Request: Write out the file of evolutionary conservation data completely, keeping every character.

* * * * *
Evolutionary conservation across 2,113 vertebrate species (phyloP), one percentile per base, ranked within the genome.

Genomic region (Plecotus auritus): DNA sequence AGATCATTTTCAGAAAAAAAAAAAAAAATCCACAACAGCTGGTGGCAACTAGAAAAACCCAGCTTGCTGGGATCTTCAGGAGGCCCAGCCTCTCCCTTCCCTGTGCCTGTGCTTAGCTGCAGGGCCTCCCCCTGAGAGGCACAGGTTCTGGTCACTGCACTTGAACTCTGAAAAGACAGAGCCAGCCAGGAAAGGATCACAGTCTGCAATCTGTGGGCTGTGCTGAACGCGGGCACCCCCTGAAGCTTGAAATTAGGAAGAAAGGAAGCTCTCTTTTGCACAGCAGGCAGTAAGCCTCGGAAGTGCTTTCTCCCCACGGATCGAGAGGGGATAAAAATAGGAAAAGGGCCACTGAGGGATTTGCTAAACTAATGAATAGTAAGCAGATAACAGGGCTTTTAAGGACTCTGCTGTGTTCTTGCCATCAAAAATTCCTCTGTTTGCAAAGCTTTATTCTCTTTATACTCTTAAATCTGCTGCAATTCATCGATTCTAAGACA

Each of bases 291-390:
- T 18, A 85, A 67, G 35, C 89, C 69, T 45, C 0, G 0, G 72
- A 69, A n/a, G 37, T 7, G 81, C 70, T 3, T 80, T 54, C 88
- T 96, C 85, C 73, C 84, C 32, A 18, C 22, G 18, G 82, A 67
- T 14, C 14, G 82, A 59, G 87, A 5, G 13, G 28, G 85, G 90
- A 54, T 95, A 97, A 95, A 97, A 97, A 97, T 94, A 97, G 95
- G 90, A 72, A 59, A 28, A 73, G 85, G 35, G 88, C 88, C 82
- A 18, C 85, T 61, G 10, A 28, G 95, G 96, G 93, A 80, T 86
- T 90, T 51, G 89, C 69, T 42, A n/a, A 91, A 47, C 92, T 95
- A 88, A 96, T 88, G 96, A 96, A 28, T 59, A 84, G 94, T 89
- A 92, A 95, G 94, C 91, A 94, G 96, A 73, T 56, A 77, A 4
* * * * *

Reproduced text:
Evolutionary conservation across 2,113 vertebrate species (phyloP), one percentile per base, ranked within the genome.

Genomic region (Plecotus auritus): DNA sequence AGATCATTTTCAGAAAAAAAAAAAAAAATCCACAACAGCTGGTGGCAACTAGAAAAACCCAGCTTGCTGGGATCTTCAGGAGGCCCAGCCTCTCCCTTCCCTGTGCCTGTGCTTAGCTGCAGGGCCTCCCCCTGAGAGGCACAGGTTCTGGTCACTGCACTTGAACTCTGAAAAGACAGAGCCAGCCAGGAAAGGATCACAGTCTGCAATCTGTGGGCTGTGCTGAACGCGGGCACCCCCTGAAGCTTGAAATTAGGAAGAAAGGAAGCTCTCTTTTGCACAGCAGGCAGTAAGCCTCGGAAGTGCTTTCTCCCCACGGATCGAGAGGGGATAAAAATAGGAAAAGGGCCACTGAGGGATTTGCTAAACTAATGAATAGTAAGCAGATAACAGGGCTTTTAAGGACTCTGCTGTGTTCTTGCCATCAAAAATTCCTCTGTTTGCAAAGCTTTATTCTCTTTATACTCTTAAATCTGCTGCAATTCATCGATTCTAAGACA

Each of bases 291-390:
- T 18, A 85, A 67, G 35, C 89, C 69, T 45, C 0, G 0, G 72
- A 69, A n/a, G 37, T 7, G 81, C 70, T 3, T 80, T 54, C 88
- T 96, C 85, C 73, C 84, C 32, A 18, C 22, G 18, G 82, A 67
- T 14, C 14, G 82, A 59, G 87, A 5, G 13, G 28, G 85, G 90
- A 54, T 95, A 97, A 95, A 97, A 97, A 97, T 94, A 97, G 95
- G 90, A 72, A 59, A 28, A 73, G 85, G 35, G 88, C 88, C 82
- A 18, C 85, T 61, G 10, A 28, G 95, G 96, G 93, A 80, T 86
- T 90, T 51, G 89, C 69, T 42, A n/a, A 91, A 47, C 92, T 95
- A 88, A 96, T 88, G 96, A 96, A 28, T 59, A 84, G 94, T 89
- A 92, A 95, G 94, C 91, A 94, G 96, A 73, T 56, A 77, A 4